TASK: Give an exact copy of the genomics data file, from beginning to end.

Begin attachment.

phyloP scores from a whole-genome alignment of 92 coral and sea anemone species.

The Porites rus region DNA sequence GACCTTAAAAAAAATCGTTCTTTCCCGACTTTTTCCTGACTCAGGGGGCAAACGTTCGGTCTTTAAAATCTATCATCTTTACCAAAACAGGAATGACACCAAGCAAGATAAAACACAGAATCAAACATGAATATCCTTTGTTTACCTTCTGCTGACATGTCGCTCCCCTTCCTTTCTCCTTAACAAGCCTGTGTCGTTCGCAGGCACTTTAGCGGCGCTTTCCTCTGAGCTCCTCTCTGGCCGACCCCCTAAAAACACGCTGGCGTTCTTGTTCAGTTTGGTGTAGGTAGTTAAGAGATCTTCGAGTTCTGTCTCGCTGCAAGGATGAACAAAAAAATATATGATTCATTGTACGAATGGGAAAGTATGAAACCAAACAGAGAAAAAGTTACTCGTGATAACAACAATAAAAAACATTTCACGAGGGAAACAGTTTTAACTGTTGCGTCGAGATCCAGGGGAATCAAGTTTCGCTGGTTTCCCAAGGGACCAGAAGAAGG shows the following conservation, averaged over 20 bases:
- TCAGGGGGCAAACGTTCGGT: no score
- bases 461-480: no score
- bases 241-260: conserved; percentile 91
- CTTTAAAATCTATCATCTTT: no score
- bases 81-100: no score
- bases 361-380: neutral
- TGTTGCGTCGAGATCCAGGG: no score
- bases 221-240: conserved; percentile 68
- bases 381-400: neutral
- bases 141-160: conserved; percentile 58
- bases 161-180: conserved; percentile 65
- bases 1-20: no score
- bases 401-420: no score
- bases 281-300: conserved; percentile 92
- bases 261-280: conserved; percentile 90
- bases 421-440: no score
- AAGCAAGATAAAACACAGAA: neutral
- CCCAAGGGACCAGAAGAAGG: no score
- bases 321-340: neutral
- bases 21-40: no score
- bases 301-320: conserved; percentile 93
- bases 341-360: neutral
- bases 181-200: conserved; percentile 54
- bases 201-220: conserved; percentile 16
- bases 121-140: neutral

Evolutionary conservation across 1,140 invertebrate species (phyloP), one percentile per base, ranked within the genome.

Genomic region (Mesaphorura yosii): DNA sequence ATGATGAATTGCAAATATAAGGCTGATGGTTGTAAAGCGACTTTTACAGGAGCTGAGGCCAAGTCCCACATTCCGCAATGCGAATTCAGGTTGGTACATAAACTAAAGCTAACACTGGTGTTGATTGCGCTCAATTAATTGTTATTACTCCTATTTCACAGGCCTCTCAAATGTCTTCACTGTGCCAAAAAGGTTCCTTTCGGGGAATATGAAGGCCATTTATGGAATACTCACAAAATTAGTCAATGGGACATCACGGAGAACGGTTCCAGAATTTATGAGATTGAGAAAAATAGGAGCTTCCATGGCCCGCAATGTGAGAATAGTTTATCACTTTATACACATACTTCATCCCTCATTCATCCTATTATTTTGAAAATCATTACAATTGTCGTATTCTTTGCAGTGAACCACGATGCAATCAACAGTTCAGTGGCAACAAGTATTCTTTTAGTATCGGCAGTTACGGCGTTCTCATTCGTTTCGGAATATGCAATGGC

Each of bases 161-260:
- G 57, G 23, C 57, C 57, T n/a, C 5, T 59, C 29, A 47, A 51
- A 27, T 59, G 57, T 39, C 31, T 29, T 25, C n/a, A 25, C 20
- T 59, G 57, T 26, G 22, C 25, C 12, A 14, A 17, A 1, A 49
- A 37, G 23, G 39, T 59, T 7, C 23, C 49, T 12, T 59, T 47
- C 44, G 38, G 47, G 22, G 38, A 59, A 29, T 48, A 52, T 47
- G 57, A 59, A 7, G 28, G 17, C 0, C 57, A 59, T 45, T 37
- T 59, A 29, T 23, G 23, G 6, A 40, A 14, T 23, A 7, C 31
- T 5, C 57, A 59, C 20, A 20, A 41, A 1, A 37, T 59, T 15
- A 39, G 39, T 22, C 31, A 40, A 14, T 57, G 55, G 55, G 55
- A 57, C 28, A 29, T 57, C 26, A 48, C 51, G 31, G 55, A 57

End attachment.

phyloP scores from a whole-genome alignment of 92 coral and sea anemone species.

The Porites rus region DNA sequence GACCTTAAAAAAAATCGTTCTTTCCCGACTTTTTCCTGACTCAGGGGGCAAACGTTCGGTCTTTAAAATCTATCATCTTTACCAAAACAGGAATGACACCAAGCAAGATAAAACACAGAATCAAACATGAATATCCTTTGTTTACCTTCTGCTGACATGTCGCTCCCCTTCCTTTCTCCTTAACAAGCCTGTGTCGTTCGCAGGCACTTTAGCGGCGCTTTCCTCTGAGCTCCTCTCTGGCCGACCCCCTAAAAACACGCTGGCGTTCTTGTTCAGTTTGGTGTAGGTAGTTAAGAGATCTTCGAGTTCTGTCTCGCTGCAAGGATGAACAAAAAAATATATGATTCATTGTACGAATGGGAAAGTATGAAACCAAACAGAGAAAAAGTTACTCGTGATAACAACAATAAAAAACATTTCACGAGGGAAACAGTTTTAACTGTTGCGTCGAGATCCAGGGGAATCAAGTTTCGCTGGTTTCCCAAGGGACCAGAAGAAGG shows the following conservation, averaged over 20 bases:
- TCAGGGGGCAAACGTTCGGT: no score
- bases 461-480: no score
- bases 241-260: conserved; percentile 91
- CTTTAAAATCTATCATCTTT: no score
- bases 81-100: no score
- bases 361-380: neutral
- TGTTGCGTCGAGATCCAGGG: no score
- bases 221-240: conserved; percentile 68
- bases 381-400: neutral
- bases 141-160: conserved; percentile 58
- bases 161-180: conserved; percentile 65
- bases 1-20: no score
- bases 401-420: no score
- bases 281-300: conserved; percentile 92
- bases 261-280: conserved; percentile 90
- bases 421-440: no score
- AAGCAAGATAAAACACAGAA: neutral
- CCCAAGGGACCAGAAGAAGG: no score
- bases 321-340: neutral
- bases 21-40: no score
- bases 301-320: conserved; percentile 93
- bases 341-360: neutral
- bases 181-200: conserved; percentile 54
- bases 201-220: conserved; percentile 16
- bases 121-140: neutral

Evolutionary conservation across 1,140 invertebrate species (phyloP), one percentile per base, ranked within the genome.

Genomic region (Mesaphorura yosii): DNA sequence ATGATGAATTGCAAATATAAGGCTGATGGTTGTAAAGCGACTTTTACAGGAGCTGAGGCCAAGTCCCACATTCCGCAATGCGAATTCAGGTTGGTACATAAACTAAAGCTAACACTGGTGTTGATTGCGCTCAATTAATTGTTATTACTCCTATTTCACAGGCCTCTCAAATGTCTTCACTGTGCCAAAAAGGTTCCTTTCGGGGAATATGAAGGCCATTTATGGAATACTCACAAAATTAGTCAATGGGACATCACGGAGAACGGTTCCAGAATTTATGAGATTGAGAAAAATAGGAGCTTCCATGGCCCGCAATGTGAGAATAGTTTATCACTTTATACACATACTTCATCCCTCATTCATCCTATTATTTTGAAAATCATTACAATTGTCGTATTCTTTGCAGTGAACCACGATGCAATCAACAGTTCAGTGGCAACAAGTATTCTTTTAGTATCGGCAGTTACGGCGTTCTCATTCGTTTCGGAATATGCAATGGC

Each of bases 161-260:
- G 57, G 23, C 57, C 57, T n/a, C 5, T 59, C 29, A 47, A 51
- A 27, T 59, G 57, T 39, C 31, T 29, T 25, C n/a, A 25, C 20
- T 59, G 57, T 26, G 22, C 25, C 12, A 14, A 17, A 1, A 49
- A 37, G 23, G 39, T 59, T 7, C 23, C 49, T 12, T 59, T 47
- C 44, G 38, G 47, G 22, G 38, A 59, A 29, T 48, A 52, T 47
- G 57, A 59, A 7, G 28, G 17, C 0, C 57, A 59, T 45, T 37
- T 59, A 29, T 23, G 23, G 6, A 40, A 14, T 23, A 7, C 31
- T 5, C 57, A 59, C 20, A 20, A 41, A 1, A 37, T 59, T 15
- A 39, G 39, T 22, C 31, A 40, A 14, T 57, G 55, G 55, G 55
- A 57, C 28, A 29, T 57, C 26, A 48, C 51, G 31, G 55, A 57